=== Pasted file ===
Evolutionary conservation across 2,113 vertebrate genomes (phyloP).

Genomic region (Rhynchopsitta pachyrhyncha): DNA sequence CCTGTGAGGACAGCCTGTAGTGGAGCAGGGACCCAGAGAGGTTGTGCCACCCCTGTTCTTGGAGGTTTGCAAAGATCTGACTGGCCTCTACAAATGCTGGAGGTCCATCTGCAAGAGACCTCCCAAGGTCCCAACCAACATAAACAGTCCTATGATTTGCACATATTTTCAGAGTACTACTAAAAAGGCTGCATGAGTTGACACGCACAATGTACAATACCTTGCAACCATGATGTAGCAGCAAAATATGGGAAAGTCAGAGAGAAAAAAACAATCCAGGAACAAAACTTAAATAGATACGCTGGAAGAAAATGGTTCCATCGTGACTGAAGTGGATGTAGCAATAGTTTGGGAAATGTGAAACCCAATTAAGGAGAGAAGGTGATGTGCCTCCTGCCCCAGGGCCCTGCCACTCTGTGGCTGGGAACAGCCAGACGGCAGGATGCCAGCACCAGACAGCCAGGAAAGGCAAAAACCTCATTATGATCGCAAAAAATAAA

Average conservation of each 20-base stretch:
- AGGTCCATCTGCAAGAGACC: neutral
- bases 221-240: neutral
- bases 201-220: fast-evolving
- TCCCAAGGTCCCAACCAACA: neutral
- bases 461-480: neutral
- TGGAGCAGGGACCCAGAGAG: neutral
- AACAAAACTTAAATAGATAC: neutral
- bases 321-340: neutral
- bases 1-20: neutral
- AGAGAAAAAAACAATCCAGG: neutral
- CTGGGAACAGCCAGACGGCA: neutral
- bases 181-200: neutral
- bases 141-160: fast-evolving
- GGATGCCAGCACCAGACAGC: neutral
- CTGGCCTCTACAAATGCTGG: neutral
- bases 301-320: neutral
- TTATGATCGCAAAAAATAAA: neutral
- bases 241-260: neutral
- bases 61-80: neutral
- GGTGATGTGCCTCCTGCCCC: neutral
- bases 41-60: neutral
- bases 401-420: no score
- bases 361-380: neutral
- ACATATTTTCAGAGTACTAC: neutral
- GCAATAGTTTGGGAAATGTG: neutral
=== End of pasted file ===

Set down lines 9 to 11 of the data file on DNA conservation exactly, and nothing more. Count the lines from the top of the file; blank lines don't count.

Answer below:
- TGGAGCAGGGACCCAGAGAG: neutral
- AACAAAACTTAAATAGATAC: neutral
- bases 321-340: neutral